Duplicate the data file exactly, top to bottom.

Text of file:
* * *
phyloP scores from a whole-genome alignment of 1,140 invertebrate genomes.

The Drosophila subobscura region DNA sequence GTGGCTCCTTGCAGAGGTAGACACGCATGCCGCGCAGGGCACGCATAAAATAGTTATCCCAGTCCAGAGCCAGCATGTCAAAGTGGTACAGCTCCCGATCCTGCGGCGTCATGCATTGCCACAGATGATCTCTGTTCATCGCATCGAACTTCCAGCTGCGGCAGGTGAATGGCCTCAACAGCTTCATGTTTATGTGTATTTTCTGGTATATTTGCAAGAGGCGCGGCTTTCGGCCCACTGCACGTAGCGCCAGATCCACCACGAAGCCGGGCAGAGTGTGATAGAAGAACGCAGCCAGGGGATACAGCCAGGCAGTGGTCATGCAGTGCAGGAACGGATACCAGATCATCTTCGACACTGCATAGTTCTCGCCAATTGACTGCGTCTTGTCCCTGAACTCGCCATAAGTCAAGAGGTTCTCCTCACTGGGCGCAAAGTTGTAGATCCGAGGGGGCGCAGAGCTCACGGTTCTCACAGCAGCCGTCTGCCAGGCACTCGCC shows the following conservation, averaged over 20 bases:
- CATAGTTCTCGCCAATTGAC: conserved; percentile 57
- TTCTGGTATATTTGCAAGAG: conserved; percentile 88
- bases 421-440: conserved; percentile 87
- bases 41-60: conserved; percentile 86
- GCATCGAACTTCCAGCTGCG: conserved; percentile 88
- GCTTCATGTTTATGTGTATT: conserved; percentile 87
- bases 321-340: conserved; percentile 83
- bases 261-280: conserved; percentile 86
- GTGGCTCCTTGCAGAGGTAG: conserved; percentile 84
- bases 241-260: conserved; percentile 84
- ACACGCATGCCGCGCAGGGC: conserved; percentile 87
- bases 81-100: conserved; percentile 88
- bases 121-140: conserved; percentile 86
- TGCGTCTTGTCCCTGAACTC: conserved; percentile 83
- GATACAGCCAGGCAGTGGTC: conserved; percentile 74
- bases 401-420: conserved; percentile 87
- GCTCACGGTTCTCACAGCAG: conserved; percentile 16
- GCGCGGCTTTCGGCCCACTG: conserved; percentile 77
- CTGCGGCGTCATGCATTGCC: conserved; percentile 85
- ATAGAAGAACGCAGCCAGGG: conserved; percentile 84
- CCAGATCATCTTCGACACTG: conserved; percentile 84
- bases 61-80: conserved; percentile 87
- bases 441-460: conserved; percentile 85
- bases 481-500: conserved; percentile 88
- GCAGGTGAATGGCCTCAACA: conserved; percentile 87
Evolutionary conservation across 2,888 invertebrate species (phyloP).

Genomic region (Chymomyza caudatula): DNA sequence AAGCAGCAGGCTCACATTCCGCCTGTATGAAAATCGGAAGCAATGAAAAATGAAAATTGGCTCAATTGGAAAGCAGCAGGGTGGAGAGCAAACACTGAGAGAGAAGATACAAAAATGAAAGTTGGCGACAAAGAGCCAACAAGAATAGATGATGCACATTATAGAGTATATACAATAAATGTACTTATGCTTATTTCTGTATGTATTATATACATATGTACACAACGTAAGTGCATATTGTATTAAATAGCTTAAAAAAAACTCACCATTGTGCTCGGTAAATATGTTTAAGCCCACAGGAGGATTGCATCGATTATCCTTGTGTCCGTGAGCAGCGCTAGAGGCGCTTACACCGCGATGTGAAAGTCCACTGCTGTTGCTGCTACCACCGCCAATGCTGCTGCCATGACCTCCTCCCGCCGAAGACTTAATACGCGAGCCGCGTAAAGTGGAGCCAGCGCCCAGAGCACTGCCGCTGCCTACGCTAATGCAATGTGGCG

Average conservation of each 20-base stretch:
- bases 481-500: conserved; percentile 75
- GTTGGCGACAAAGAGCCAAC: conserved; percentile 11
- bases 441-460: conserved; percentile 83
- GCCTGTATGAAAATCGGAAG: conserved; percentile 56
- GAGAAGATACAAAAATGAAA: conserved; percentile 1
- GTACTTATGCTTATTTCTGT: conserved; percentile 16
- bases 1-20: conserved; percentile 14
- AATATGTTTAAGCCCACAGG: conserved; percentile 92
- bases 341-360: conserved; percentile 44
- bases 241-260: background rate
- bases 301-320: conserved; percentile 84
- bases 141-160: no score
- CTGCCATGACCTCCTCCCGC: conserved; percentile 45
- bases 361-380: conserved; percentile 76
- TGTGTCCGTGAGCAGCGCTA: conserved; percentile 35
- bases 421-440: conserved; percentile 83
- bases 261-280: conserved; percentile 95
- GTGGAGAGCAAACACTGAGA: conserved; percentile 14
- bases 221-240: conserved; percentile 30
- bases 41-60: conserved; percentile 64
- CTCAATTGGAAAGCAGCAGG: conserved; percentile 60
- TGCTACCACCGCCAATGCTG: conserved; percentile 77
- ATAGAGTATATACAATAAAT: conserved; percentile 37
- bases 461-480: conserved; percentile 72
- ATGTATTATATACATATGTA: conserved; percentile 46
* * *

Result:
phyloP scores from a whole-genome alignment of 1,140 invertebrate genomes.

The Drosophila subobscura region DNA sequence GTGGCTCCTTGCAGAGGTAGACACGCATGCCGCGCAGGGCACGCATAAAATAGTTATCCCAGTCCAGAGCCAGCATGTCAAAGTGGTACAGCTCCCGATCCTGCGGCGTCATGCATTGCCACAGATGATCTCTGTTCATCGCATCGAACTTCCAGCTGCGGCAGGTGAATGGCCTCAACAGCTTCATGTTTATGTGTATTTTCTGGTATATTTGCAAGAGGCGCGGCTTTCGGCCCACTGCACGTAGCGCCAGATCCACCACGAAGCCGGGCAGAGTGTGATAGAAGAACGCAGCCAGGGGATACAGCCAGGCAGTGGTCATGCAGTGCAGGAACGGATACCAGATCATCTTCGACACTGCATAGTTCTCGCCAATTGACTGCGTCTTGTCCCTGAACTCGCCATAAGTCAAGAGGTTCTCCTCACTGGGCGCAAAGTTGTAGATCCGAGGGGGCGCAGAGCTCACGGTTCTCACAGCAGCCGTCTGCCAGGCACTCGCC shows the following conservation, averaged over 20 bases:
- CATAGTTCTCGCCAATTGAC: conserved; percentile 57
- TTCTGGTATATTTGCAAGAG: conserved; percentile 88
- bases 421-440: conserved; percentile 87
- bases 41-60: conserved; percentile 86
- GCATCGAACTTCCAGCTGCG: conserved; percentile 88
- GCTTCATGTTTATGTGTATT: conserved; percentile 87
- bases 321-340: conserved; percentile 83
- bases 261-280: conserved; percentile 86
- GTGGCTCCTTGCAGAGGTAG: conserved; percentile 84
- bases 241-260: conserved; percentile 84
- ACACGCATGCCGCGCAGGGC: conserved; percentile 87
- bases 81-100: conserved; percentile 88
- bases 121-140: conserved; percentile 86
- TGCGTCTTGTCCCTGAACTC: conserved; percentile 83
- GATACAGCCAGGCAGTGGTC: conserved; percentile 74
- bases 401-420: conserved; percentile 87
- GCTCACGGTTCTCACAGCAG: conserved; percentile 16
- GCGCGGCTTTCGGCCCACTG: conserved; percentile 77
- CTGCGGCGTCATGCATTGCC: conserved; percentile 85
- ATAGAAGAACGCAGCCAGGG: conserved; percentile 84
- CCAGATCATCTTCGACACTG: conserved; percentile 84
- bases 61-80: conserved; percentile 87
- bases 441-460: conserved; percentile 85
- bases 481-500: conserved; percentile 88
- GCAGGTGAATGGCCTCAACA: conserved; percentile 87
Evolutionary conservation across 2,888 invertebrate species (phyloP).

Genomic region (Chymomyza caudatula): DNA sequence AAGCAGCAGGCTCACATTCCGCCTGTATGAAAATCGGAAGCAATGAAAAATGAAAATTGGCTCAATTGGAAAGCAGCAGGGTGGAGAGCAAACACTGAGAGAGAAGATACAAAAATGAAAGTTGGCGACAAAGAGCCAACAAGAATAGATGATGCACATTATAGAGTATATACAATAAATGTACTTATGCTTATTTCTGTATGTATTATATACATATGTACACAACGTAAGTGCATATTGTATTAAATAGCTTAAAAAAAACTCACCATTGTGCTCGGTAAATATGTTTAAGCCCACAGGAGGATTGCATCGATTATCCTTGTGTCCGTGAGCAGCGCTAGAGGCGCTTACACCGCGATGTGAAAGTCCACTGCTGTTGCTGCTACCACCGCCAATGCTGCTGCCATGACCTCCTCCCGCCGAAGACTTAATACGCGAGCCGCGTAAAGTGGAGCCAGCGCCCAGAGCACTGCCGCTGCCTACGCTAATGCAATGTGGCG

Average conservation of each 20-base stretch:
- bases 481-500: conserved; percentile 75
- GTTGGCGACAAAGAGCCAAC: conserved; percentile 11
- bases 441-460: conserved; percentile 83
- GCCTGTATGAAAATCGGAAG: conserved; percentile 56
- GAGAAGATACAAAAATGAAA: conserved; percentile 1
- GTACTTATGCTTATTTCTGT: conserved; percentile 16
- bases 1-20: conserved; percentile 14
- AATATGTTTAAGCCCACAGG: conserved; percentile 92
- bases 341-360: conserved; percentile 44
- bases 241-260: background rate
- bases 301-320: conserved; percentile 84
- bases 141-160: no score
- CTGCCATGACCTCCTCCCGC: conserved; percentile 45
- bases 361-380: conserved; percentile 76
- TGTGTCCGTGAGCAGCGCTA: conserved; percentile 35
- bases 421-440: conserved; percentile 83
- bases 261-280: conserved; percentile 95
- GTGGAGAGCAAACACTGAGA: conserved; percentile 14
- bases 221-240: conserved; percentile 30
- bases 41-60: conserved; percentile 64
- CTCAATTGGAAAGCAGCAGG: conserved; percentile 60
- TGCTACCACCGCCAATGCTG: conserved; percentile 77
- ATAGAGTATATACAATAAAT: conserved; percentile 37
- bases 461-480: conserved; percentile 72
- ATGTATTATATACATATGTA: conserved; percentile 46